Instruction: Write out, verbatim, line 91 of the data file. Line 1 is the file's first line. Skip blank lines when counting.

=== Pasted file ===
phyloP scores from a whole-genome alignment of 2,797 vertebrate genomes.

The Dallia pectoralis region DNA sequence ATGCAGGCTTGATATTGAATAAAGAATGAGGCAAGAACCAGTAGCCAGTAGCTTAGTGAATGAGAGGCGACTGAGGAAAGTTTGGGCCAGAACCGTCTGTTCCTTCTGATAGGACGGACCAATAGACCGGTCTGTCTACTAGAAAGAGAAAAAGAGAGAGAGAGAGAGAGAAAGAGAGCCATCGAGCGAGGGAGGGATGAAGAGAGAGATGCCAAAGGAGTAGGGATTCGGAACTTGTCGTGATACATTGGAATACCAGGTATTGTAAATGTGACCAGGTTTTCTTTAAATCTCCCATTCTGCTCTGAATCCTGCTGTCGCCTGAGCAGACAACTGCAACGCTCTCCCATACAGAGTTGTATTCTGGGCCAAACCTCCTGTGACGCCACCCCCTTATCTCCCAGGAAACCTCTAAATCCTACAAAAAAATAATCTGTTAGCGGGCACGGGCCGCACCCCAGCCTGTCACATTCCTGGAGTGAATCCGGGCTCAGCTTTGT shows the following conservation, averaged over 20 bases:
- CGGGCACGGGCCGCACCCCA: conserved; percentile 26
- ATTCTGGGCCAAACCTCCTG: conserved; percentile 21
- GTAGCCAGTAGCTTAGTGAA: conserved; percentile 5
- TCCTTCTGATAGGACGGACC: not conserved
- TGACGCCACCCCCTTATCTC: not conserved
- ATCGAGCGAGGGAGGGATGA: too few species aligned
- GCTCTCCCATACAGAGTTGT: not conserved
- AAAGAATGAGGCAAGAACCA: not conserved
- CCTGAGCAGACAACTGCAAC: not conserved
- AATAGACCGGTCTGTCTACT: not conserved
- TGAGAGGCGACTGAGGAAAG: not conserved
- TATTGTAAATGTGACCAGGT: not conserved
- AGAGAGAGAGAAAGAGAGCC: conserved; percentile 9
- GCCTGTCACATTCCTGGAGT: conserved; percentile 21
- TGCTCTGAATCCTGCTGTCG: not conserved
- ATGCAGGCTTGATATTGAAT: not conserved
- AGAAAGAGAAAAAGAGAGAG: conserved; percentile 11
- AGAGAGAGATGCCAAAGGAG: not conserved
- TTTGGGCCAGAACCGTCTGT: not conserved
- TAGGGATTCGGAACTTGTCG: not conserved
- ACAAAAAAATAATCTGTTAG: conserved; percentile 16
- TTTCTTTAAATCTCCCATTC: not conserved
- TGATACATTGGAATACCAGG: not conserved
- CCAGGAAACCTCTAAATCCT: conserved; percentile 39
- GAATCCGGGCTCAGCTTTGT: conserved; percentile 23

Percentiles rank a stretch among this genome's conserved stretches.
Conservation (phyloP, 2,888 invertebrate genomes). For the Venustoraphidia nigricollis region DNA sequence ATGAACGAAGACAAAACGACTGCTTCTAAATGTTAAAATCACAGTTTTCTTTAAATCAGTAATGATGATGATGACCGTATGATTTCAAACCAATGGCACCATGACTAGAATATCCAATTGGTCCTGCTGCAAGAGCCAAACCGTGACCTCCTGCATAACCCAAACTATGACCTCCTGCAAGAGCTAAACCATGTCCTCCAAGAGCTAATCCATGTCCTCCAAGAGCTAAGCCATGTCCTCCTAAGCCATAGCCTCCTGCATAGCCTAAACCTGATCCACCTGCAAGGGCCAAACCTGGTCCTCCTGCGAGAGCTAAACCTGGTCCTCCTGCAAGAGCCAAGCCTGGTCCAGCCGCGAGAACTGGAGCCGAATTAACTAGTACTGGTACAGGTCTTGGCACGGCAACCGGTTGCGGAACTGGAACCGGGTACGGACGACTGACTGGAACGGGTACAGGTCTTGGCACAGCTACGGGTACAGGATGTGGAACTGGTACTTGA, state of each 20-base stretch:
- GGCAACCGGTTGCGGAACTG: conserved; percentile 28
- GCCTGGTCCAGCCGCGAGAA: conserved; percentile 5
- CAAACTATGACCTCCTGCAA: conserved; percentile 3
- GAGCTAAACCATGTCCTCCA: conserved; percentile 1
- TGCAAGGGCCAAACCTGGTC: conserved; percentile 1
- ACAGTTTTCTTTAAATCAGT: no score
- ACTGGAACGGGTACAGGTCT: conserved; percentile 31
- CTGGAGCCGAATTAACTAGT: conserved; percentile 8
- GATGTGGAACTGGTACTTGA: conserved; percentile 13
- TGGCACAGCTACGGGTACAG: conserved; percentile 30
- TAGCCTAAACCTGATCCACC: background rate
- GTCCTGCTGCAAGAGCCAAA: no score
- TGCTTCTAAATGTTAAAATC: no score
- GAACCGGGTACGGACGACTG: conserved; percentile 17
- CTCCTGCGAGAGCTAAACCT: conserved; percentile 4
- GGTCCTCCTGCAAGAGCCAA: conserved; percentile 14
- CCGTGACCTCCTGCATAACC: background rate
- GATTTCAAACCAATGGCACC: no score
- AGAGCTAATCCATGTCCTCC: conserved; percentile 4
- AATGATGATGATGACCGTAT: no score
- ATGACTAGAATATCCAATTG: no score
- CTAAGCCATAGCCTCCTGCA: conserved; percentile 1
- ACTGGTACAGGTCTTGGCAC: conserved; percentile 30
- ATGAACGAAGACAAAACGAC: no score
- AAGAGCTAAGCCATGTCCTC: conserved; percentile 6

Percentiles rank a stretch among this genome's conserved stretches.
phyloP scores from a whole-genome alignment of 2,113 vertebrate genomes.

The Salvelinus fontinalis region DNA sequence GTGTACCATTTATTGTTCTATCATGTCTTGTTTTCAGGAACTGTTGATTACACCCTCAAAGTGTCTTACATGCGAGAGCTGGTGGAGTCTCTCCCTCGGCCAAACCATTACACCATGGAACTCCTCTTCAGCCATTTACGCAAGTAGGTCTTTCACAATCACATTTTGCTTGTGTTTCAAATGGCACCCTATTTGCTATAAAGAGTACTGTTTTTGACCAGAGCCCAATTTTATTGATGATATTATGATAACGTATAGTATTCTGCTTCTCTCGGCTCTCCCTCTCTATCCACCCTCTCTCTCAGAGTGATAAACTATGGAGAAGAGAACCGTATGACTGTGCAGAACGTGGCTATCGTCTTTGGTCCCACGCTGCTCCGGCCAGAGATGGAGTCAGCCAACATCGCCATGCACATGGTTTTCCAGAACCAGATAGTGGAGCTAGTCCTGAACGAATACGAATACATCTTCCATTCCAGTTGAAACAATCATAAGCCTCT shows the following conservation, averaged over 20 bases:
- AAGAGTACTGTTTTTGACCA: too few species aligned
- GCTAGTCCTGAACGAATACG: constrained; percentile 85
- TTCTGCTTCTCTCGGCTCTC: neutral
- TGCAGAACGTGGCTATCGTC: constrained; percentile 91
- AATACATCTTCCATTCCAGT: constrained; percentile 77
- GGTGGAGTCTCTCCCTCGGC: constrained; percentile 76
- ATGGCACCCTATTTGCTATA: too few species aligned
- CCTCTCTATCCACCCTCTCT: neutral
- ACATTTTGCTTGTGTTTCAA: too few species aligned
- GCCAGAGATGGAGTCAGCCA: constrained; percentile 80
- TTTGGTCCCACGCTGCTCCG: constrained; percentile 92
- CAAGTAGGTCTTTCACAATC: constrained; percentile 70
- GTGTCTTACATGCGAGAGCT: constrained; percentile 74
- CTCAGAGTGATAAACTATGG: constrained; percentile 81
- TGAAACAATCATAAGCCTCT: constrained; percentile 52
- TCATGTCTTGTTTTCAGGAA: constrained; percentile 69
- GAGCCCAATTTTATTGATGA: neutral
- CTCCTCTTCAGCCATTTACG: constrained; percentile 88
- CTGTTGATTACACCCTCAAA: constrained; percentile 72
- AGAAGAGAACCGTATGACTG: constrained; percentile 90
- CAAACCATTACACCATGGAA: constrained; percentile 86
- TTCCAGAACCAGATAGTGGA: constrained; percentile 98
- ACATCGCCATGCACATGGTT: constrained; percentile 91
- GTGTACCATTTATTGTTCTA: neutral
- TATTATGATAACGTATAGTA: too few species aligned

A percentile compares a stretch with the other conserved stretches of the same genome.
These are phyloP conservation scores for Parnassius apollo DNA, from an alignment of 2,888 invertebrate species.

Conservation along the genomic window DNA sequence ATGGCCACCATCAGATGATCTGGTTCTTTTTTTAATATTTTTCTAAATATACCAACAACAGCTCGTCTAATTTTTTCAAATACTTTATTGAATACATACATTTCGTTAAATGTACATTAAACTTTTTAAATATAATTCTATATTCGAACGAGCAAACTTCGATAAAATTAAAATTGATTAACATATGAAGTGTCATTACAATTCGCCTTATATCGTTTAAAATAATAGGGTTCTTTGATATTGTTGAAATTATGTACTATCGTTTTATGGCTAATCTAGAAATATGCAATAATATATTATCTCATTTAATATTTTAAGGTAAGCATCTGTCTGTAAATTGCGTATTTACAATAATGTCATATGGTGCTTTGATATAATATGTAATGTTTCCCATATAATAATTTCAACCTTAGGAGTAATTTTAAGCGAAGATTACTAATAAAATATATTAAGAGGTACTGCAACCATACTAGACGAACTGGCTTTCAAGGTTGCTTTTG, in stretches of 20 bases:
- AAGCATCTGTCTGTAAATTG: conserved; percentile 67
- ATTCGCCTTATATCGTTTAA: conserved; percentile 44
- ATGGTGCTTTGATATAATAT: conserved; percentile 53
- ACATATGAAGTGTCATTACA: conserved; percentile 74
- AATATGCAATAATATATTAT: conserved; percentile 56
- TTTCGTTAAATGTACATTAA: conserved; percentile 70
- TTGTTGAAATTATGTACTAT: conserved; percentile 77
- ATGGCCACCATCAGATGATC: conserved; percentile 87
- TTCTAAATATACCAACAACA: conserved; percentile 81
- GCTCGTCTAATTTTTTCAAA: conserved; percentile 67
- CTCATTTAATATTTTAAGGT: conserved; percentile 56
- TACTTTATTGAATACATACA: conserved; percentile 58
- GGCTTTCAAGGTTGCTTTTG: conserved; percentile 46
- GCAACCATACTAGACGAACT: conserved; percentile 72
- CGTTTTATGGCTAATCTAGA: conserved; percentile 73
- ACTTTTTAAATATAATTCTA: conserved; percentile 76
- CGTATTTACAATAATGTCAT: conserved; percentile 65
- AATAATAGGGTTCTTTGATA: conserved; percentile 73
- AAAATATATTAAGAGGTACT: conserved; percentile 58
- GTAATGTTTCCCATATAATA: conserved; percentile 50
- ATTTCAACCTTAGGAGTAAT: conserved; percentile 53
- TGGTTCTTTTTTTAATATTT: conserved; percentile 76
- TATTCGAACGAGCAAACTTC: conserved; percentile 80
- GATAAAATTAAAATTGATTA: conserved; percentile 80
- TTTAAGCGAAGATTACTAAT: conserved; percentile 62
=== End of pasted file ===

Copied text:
- TTTCGTTAAATGTACATTAA: conserved; percentile 70